Talk about robot power.
A time-lapse video shows NASA’s 2020 Mars Rover performing a very impressive ‘bicep curl.’ In the video, which was shot at NASA’s Jet Propulsion Laboratory in Pasadena, the 7-foot long arm can be seen wielding an 88-pound turret packed with sensors and cameras.
«This was our first opportunity to watch the arm and turret move in concert with each other, making sure that everything worked as advertised — nothing blocking or otherwise hindering smooth operation of the system,» said Dave Levine, integration engineer for Mars 2020, in a statement. «Standing there, watching the arm and turret go through their motions, you can’t help but marvel that the rover will be in space in less than a year from now and performing these exact movements on Mars in less than two.»
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The arm has five electrical motors and five joints, according to NASA. On the Red Planet, the arm and turret will be used to study the Martian surface.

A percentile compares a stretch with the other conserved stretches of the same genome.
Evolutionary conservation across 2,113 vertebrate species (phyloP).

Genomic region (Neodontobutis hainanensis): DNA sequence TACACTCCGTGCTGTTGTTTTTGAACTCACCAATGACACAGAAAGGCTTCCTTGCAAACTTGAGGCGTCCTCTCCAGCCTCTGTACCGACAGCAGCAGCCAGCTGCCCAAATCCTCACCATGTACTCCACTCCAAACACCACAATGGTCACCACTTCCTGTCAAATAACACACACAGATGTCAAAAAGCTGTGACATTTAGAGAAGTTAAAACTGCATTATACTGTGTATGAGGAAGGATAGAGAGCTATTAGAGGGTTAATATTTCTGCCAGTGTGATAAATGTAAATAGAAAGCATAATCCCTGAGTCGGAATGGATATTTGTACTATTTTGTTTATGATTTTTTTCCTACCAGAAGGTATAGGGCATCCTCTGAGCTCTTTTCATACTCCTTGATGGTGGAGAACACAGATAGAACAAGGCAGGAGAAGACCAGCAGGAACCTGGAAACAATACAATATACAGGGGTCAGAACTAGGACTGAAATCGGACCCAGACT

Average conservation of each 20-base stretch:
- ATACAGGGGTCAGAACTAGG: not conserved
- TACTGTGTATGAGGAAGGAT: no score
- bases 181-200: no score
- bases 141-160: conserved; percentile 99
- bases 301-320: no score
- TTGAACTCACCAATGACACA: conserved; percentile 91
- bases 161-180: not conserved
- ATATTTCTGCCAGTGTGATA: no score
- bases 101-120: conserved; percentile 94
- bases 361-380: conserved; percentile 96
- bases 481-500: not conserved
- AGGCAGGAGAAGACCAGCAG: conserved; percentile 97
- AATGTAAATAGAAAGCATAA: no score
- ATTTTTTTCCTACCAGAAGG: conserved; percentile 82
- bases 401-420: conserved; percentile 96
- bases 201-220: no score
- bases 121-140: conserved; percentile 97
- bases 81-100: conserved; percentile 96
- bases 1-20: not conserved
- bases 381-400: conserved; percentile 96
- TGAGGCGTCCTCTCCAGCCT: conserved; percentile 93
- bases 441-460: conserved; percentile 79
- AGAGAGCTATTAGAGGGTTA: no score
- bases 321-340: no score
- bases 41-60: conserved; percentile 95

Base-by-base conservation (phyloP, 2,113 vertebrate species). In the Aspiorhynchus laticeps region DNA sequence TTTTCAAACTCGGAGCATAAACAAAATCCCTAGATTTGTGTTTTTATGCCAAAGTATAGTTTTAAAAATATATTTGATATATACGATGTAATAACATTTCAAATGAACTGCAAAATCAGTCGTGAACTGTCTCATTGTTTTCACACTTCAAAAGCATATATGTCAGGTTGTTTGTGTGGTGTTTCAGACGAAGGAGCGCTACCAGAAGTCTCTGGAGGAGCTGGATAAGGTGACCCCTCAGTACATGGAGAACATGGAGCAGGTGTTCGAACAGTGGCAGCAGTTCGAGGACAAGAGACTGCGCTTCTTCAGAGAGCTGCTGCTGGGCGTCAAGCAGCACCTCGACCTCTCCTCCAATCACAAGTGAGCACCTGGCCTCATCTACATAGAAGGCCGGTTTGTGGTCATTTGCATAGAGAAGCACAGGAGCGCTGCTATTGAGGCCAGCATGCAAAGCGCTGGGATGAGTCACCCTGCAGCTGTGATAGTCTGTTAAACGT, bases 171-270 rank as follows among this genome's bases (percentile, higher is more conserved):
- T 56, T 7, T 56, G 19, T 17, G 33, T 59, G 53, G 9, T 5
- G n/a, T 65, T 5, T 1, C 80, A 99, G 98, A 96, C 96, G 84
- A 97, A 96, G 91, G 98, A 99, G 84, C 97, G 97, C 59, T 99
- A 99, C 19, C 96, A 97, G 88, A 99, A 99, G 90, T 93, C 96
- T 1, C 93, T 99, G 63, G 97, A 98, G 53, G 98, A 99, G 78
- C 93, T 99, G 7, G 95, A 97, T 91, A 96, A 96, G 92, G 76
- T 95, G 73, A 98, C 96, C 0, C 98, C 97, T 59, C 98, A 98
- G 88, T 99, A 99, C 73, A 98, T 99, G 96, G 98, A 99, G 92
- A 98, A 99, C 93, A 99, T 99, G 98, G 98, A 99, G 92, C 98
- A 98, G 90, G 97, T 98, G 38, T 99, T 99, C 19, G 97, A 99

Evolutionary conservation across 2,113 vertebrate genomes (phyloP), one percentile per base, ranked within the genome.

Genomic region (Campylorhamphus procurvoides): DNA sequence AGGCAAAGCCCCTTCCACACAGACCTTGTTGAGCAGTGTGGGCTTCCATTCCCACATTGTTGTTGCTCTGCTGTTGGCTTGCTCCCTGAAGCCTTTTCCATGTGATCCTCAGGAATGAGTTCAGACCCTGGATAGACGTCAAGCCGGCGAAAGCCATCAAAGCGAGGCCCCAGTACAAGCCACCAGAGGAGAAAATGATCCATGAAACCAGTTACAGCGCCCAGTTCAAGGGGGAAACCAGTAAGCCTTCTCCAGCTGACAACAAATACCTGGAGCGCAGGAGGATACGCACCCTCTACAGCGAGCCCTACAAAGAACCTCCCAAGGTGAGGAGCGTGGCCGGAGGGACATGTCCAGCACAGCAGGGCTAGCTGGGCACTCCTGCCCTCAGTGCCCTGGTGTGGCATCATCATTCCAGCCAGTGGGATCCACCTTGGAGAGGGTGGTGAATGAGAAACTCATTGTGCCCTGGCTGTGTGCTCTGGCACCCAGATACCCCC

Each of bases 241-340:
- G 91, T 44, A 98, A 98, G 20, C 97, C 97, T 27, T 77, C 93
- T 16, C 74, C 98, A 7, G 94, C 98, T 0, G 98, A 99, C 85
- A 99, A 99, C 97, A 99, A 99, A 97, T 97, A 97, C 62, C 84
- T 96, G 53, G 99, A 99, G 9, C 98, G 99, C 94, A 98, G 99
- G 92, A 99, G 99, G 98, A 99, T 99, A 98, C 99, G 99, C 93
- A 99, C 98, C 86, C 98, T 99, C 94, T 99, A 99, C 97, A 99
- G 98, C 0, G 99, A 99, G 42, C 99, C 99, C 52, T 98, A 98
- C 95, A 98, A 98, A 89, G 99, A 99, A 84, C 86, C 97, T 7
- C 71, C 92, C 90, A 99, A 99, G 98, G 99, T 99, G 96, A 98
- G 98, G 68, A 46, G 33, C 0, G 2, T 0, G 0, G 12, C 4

The Mars 2020 mission will launch from Cape Canaveral Air Force Station in Florida next July. The rover is expected to reach the Martian surface on Feb. 18, 2021.
In November, the government space agency announced that it has selected the location where its Mars 2020 rover will land on the Red Planet.
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The Red Planet continues to be a source of fascination. Scientists recently announced the discovery of layers of ice buried a mile beneath Mars’ north pole that could help unlock the Red Planet’s history.
Last year, in a major announcement, NASA revealed that the Curiosity rover had found organic molecules on Mars.
NASA’s long-term goal is to send a manned mission to Mars in the 2030s. However, former astronaut Buzz Aldrin thinks that a slightly later target date of 2040 is more realistic.
APOLLO 11 ASTRONAUT MICHAEL COLLINS DISAGREES WITH NASA’S PLANNED MOON RETURN: ‘WE SHOULD SHOOT DIRECTLY FOR MARS’
In an interview in 2016, the Gemini 12 and Apollo 11 astronaut told Fox News that by 2040, astronauts could visit Mars’ moon Phobos, which could serve as a sort of stepping stone to the Red Planet.
Apollo 11 astronaut Michael Collins also wants NASA to aim its sights squarely on Mars for future space exploration.
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The U.S. has aimed to land the next man and the first woman on the Moon by 2024, although Collins told Fox News’ Neil Cavuto that NASA should be focusing its efforts on the Red Planet.
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